Going Public: Beware of the Virgin Form 10 Public Shell Trap

Many people looking to go public through public shell look at a Virgin Form 10 Shell as an attractive alternative to an OTCBB or Pink Sheet Trading Shell.  However, a careful analysis of how a Virgin Form 10 Shell Reverse IPO, also called reverse merger with public shell, really works discloses several flaws in pursuing this Going Public alternative.  Reverse IPO Reverse Merger with Public Shell Virgin Form 10 Shell

Although I continue to be amazed me that many companies opt for buying shells to go public, I am confounded by why people would even consider a Virgin Form 10 shell, except in very limited circumstances.

Here’s what I hear from people who ask me about Virgin Form 10 Shells, followed by the truth:

WHAT I HEAR:  I need a public shell to go public.

Truth:  You don’t need a public shell, reverse merger, reverse IPO or similar transaction to Go Public.  You can go public direct without any kind of shell, Virgin Form 10 Shells included.

WHAT I HEAR:  I don’t have two years of financial statements so I need an aged Virgin Form 10 Shell to go public.

Truth:  You don’t need two years of operating history or financial statements to go public.  You can go Public Direct even if you have just started your business and even though you have generated no revenues.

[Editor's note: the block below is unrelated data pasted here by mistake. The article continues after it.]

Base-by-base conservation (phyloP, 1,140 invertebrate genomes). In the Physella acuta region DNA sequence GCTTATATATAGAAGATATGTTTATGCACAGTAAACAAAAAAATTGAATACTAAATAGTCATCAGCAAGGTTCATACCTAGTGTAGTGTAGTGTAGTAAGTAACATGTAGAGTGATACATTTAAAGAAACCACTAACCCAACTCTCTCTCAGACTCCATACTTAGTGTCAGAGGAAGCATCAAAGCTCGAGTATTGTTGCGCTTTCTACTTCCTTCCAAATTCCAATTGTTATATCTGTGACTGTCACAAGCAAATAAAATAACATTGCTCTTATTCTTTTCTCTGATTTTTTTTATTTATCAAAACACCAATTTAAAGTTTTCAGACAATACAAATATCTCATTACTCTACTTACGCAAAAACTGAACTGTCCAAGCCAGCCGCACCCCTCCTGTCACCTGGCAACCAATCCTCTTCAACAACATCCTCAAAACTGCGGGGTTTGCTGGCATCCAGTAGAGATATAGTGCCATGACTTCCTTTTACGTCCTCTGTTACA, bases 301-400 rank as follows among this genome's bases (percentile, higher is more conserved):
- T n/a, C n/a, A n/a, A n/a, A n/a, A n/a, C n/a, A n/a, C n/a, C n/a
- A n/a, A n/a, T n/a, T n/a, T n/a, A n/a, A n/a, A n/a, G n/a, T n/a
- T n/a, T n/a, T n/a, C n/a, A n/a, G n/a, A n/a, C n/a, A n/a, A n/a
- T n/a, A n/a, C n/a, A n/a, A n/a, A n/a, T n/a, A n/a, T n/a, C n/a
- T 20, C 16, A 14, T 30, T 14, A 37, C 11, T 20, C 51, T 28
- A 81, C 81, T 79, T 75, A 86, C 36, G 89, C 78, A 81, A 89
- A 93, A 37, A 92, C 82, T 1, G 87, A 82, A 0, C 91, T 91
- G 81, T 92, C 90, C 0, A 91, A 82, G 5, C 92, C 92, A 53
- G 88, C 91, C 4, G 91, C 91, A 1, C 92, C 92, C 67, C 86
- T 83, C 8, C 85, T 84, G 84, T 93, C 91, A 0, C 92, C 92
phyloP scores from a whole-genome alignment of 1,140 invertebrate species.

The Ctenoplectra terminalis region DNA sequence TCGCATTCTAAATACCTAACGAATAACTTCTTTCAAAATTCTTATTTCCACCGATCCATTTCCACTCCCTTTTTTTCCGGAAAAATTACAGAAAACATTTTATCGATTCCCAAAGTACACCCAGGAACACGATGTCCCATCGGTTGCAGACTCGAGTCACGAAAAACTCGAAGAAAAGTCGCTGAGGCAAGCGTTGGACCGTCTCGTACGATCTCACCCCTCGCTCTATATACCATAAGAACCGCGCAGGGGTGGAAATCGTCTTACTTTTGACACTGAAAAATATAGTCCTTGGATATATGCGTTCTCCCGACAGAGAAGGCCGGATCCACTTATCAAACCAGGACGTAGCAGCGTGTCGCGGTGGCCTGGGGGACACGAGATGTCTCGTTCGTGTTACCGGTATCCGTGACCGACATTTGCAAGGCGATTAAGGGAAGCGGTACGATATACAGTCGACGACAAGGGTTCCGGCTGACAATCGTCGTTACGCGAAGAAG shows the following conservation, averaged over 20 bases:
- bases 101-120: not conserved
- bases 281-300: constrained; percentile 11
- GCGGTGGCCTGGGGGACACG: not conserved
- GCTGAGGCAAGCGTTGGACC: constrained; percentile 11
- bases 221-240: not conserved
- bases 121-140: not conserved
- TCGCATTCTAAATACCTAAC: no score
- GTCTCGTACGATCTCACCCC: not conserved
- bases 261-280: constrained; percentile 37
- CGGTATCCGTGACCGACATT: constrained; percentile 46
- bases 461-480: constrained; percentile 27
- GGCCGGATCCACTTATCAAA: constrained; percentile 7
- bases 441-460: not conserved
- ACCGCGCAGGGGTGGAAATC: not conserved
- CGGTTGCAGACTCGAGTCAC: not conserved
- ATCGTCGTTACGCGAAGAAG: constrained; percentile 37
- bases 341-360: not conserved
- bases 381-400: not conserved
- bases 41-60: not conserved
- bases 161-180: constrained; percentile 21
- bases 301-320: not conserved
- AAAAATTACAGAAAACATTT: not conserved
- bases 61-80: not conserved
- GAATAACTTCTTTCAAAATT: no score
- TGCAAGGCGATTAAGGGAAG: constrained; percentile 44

WHAT I HEAR:  Virgin Form 10 Shells are much cheaper than OTCBB or Pink Sheet Trading Shell, and

Virgin Form 10 Shells are legitimate because they have an SEC filing and are an SEC reporting company.

Truth:  Although these statements are true, they aren’t quite the whole truth.  The whole truth is:  So what?  Virgin Form 10 Shells don’t have a ticker symbol.  They aren’t trading.

Before you buy a Virgin Form 10 Shell, remember this:  You still have all the work and expense of a Go Public Direct transaction to get a ticker symbol in addition to the expense of buying the Form 10 Shell and completing the merger.  You cannot get a ticker symbol after you merge with a Virgin Form 10 shell without the same filing on Form S-1 with the SEC as we do in a Go Public Direct Transaction.

Even worse, your company is forever tainted by the “shell” status, which under recently adopted SEC rules makes it much more difficult for you to raise money because the shares people buy from you in a private placement are much more difficult to resell.

Why not skip the cost and aggravation and just do a Go Public Direct transaction?

I continue to advocate Go Public Direct transactions as the preferred option for private companies desiring to go public in most situations, for simple reasons such as lower cost as well as additional transparency and credibility by becoming an SEC reporting company and additional comfort and security by going through the SEC review process.

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